In the face of dire poll ratings, Australia’s right wing prime minister Tony Abbott is resorting to an Islamophobic terror scare.
He’s talked up the threat of Isis and has publicly questioned Muslims’ opposition to terrorism. Cops have staged a succession of raids to disrupt supposed terror plots.
Meanwhile, the government is pouring fuel on the fire by sending another 300 troops to train the Iraqi army.
Abbott has tried to link refugees to terrorism, declaring the “terror threat” shows “why we have to stop the refugee boats…these people have been given the benefit of the doubt for too long”.
Under the government’s hardline policies, asylum boats have been turned back and even handed back to refugees’ persecutors.
Boats have been returned to the Sri Lankan government and most recently Vietnam.
But refugees dumped on the Pacific island Nauru are staging large protests as part of a non cooperation campaign with the local authorities. The strains on the policy are also growing.
Former and current detention staff and medical workers on Nauru have signed an open letter alleging the government covered up physical and sexual assaults for 17 months.
This state racism has encouraged the far right, which staged Islamophobic “Reclaim Australia” protests earlier this month.
The protests only managed to draw hundreds in each city, but it was the first time the far right has even managed to draw such numbers for some time.
But anti-racist counter-protests exposed their links to the far right. In Melbourne, where the racists were outnumbered, the organisers complained to the police about their treatment.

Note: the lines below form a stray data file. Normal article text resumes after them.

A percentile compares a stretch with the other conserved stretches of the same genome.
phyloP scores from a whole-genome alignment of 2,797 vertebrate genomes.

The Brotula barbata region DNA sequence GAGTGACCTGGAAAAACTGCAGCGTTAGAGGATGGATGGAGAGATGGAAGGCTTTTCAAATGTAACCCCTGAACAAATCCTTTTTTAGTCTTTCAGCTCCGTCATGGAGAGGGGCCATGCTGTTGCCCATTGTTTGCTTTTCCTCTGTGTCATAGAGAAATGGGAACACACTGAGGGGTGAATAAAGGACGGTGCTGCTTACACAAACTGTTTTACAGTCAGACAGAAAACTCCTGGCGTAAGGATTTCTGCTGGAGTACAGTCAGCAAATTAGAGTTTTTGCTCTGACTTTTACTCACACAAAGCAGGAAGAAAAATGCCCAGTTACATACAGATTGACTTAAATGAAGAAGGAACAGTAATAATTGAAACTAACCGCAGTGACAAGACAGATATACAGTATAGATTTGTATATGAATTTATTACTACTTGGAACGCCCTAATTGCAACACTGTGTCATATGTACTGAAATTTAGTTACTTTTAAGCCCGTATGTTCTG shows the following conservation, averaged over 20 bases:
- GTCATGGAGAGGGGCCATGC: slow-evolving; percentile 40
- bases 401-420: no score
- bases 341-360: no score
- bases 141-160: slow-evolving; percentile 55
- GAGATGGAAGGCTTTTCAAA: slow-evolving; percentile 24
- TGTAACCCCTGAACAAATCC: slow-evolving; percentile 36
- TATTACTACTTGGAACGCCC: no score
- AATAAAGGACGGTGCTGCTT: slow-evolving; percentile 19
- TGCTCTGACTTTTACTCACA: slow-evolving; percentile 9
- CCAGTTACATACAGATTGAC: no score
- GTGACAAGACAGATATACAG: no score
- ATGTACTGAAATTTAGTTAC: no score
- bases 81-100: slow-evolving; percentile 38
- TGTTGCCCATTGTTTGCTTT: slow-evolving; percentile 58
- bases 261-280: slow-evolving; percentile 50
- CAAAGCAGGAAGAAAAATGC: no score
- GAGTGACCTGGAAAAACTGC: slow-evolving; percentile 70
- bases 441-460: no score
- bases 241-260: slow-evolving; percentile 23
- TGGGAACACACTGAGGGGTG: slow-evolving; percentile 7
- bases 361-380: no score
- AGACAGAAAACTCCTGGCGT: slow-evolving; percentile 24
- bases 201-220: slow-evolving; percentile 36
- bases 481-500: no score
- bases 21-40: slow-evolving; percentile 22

While it has encouraged the hardcore racists, so far the terrorism scare has failed to boost the government’s support.
There is still enormous anger at the health, education and welfare cuts in last year’s budget. Abbott caused further outrage with cuts that will leave 100 to 150 remote Aboriginal communities on traditional lands in western Australia without power or running water.
In March he dismissed Aborigines’ right to live on their own land as a “lifestyle choice” that the government wasn’t prepared to fund.
This continues the assimilation policies introduced in the Northern Territory in 2007, where remote communities branded “economically unviable” were denied funding.
Last year Abbott described Australia as “unsettled” before European colonisation, despite at least 60,000 years of Aboriginal presence.
Thousands of people have taken to the streets in protest at his racism against Aboriginal people.
“Moving Aboriginal people from their homelands will cause intergenerational trauma,” Aboriginal lawyer Tammy Solonec told one of the largest rallies in Perth, western Australia.
“It will break connections to land and culture.”
The protests have already had an impact. Australia’s federal government has been forced to back down and restore funding to 60 other Aboriginal communities in South Australia that were also up for closure.
Racist scapegoating is Abbott’s last desperate attempt to survive.
Resisting it can help make sure his government is forced out sooner rather than later.